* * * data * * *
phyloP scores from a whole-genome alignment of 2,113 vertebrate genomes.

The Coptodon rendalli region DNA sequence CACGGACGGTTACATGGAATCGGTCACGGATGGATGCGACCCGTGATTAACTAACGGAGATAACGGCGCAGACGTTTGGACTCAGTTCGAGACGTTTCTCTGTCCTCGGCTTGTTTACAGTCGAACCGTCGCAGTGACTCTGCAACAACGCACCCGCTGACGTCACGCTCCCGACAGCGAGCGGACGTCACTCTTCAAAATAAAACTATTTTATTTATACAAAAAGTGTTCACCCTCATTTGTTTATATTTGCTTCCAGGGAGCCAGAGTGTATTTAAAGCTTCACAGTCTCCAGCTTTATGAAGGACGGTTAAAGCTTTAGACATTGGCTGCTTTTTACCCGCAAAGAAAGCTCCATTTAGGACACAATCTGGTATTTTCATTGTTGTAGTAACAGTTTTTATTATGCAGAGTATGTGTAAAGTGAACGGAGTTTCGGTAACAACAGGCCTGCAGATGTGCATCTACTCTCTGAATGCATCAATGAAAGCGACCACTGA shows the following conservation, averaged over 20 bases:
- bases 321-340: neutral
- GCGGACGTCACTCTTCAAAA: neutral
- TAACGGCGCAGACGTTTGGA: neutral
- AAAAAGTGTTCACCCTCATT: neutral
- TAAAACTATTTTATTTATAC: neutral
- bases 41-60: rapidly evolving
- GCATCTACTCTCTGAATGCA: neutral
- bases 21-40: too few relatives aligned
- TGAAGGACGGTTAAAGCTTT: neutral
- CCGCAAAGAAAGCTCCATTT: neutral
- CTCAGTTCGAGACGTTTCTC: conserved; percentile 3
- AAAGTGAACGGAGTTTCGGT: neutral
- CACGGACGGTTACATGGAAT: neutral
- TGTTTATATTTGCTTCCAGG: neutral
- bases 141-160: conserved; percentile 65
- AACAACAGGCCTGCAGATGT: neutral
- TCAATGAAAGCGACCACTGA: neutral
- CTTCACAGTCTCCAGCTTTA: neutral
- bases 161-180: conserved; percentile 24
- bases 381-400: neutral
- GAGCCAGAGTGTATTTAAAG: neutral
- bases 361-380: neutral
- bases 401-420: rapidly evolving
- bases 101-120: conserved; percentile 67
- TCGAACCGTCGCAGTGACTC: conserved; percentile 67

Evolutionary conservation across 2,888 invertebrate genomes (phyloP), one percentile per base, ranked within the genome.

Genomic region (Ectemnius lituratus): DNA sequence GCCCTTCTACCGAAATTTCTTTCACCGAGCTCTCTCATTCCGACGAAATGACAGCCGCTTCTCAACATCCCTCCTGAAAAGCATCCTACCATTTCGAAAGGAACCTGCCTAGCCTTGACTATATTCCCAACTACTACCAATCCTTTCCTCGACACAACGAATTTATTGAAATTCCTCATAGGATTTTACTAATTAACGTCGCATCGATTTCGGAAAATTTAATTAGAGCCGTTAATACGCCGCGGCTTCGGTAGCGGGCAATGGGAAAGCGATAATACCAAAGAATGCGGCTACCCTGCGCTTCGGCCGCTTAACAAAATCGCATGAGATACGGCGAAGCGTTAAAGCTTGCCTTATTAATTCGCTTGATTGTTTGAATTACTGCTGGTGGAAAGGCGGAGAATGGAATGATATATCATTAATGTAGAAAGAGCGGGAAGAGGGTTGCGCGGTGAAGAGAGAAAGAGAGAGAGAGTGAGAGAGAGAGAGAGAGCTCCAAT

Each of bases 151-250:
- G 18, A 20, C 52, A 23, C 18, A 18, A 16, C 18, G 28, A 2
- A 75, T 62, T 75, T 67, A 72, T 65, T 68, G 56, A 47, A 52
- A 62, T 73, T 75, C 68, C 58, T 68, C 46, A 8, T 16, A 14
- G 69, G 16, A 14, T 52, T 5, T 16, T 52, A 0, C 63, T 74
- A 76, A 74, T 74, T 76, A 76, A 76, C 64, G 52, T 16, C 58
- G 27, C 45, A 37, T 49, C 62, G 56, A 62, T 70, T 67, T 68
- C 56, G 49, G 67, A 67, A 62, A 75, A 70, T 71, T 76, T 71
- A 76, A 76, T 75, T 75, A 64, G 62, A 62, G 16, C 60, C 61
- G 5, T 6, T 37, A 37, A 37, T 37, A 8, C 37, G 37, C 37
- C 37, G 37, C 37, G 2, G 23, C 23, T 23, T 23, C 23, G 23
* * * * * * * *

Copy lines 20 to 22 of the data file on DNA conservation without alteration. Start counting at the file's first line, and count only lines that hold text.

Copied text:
- CTTCACAGTCTCCAGCTTTA: neutral
- bases 161-180: conserved; percentile 24
- bases 381-400: neutral